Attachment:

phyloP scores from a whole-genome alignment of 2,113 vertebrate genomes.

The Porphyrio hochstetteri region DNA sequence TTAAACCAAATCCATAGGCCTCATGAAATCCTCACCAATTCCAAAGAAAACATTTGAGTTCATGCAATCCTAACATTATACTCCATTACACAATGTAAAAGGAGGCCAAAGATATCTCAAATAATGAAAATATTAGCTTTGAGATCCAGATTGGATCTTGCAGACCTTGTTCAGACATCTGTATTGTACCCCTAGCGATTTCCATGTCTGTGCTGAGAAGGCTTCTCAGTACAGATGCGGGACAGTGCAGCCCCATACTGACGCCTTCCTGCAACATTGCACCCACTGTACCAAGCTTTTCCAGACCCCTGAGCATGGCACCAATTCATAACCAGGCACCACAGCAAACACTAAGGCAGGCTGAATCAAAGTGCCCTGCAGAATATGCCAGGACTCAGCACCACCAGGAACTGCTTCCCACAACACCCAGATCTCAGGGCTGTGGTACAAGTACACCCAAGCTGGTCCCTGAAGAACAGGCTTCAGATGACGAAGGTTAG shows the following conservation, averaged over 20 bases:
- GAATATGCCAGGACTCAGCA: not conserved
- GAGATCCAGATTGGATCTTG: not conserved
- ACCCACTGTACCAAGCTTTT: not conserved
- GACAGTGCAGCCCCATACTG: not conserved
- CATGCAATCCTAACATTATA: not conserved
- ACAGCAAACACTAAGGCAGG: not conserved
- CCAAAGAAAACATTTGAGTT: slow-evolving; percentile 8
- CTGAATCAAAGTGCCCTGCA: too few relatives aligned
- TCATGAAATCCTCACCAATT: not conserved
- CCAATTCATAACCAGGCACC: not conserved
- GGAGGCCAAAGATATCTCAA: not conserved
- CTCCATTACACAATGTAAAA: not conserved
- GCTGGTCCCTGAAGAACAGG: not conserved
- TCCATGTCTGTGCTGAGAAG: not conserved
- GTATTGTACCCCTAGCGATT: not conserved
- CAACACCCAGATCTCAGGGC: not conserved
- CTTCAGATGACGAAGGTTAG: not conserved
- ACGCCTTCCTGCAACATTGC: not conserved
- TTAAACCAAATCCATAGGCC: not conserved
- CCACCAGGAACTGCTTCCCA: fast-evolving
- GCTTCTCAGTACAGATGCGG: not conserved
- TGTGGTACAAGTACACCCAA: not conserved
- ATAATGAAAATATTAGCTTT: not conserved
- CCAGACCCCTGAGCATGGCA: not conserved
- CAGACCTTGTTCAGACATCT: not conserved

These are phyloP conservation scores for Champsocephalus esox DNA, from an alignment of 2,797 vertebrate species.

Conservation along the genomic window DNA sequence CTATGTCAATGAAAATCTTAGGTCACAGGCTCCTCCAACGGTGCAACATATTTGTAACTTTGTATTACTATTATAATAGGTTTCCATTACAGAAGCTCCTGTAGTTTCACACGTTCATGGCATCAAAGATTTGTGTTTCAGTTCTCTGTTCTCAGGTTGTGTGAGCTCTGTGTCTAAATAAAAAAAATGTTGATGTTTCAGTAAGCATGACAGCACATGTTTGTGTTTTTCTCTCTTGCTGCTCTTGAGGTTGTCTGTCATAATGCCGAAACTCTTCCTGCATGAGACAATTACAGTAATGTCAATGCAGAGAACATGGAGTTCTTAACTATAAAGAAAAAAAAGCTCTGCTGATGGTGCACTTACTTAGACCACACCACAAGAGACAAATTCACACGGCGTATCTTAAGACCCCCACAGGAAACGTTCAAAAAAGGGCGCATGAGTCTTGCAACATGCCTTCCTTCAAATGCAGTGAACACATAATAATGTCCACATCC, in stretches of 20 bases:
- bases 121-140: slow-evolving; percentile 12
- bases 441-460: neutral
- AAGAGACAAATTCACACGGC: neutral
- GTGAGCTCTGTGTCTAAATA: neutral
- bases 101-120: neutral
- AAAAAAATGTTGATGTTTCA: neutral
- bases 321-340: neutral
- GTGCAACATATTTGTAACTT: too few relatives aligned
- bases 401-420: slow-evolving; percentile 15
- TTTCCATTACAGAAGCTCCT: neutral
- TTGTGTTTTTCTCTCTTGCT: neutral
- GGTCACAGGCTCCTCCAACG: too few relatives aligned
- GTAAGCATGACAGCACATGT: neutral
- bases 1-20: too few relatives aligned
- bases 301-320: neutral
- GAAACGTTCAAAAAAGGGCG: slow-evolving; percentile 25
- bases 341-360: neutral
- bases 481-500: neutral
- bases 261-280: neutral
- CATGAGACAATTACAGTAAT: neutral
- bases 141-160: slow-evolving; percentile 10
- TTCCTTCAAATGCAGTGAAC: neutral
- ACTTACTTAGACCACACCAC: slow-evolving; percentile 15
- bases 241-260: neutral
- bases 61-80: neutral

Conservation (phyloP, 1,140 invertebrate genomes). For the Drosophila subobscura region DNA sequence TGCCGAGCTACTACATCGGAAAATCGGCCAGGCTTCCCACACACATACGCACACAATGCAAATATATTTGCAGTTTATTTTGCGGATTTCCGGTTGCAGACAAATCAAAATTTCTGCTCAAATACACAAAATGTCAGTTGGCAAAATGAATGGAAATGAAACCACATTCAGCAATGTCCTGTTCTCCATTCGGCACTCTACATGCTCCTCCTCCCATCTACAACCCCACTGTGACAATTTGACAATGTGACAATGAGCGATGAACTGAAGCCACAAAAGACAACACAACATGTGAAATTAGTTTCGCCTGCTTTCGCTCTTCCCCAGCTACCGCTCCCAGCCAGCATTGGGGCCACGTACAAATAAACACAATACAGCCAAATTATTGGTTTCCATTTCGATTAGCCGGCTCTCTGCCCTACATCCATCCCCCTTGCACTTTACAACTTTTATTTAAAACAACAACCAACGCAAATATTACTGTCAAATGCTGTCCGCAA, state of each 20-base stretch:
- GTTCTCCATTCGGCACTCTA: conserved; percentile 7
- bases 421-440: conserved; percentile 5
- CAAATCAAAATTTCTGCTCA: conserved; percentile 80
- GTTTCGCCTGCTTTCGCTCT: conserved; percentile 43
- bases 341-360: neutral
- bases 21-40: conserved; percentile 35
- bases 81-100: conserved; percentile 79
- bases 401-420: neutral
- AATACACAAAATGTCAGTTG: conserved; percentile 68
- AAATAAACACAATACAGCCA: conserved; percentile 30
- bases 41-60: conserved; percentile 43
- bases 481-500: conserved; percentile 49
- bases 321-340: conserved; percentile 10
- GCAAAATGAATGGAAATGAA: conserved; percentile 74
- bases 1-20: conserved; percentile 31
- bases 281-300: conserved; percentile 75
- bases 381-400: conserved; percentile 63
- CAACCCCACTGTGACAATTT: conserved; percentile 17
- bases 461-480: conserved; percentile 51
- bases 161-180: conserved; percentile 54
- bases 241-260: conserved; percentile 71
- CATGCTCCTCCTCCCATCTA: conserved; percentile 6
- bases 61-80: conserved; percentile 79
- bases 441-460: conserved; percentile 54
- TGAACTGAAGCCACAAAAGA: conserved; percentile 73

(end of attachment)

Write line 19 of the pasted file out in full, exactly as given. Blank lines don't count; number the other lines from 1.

- CTTCAGATGACGAAGGTTAG: not conserved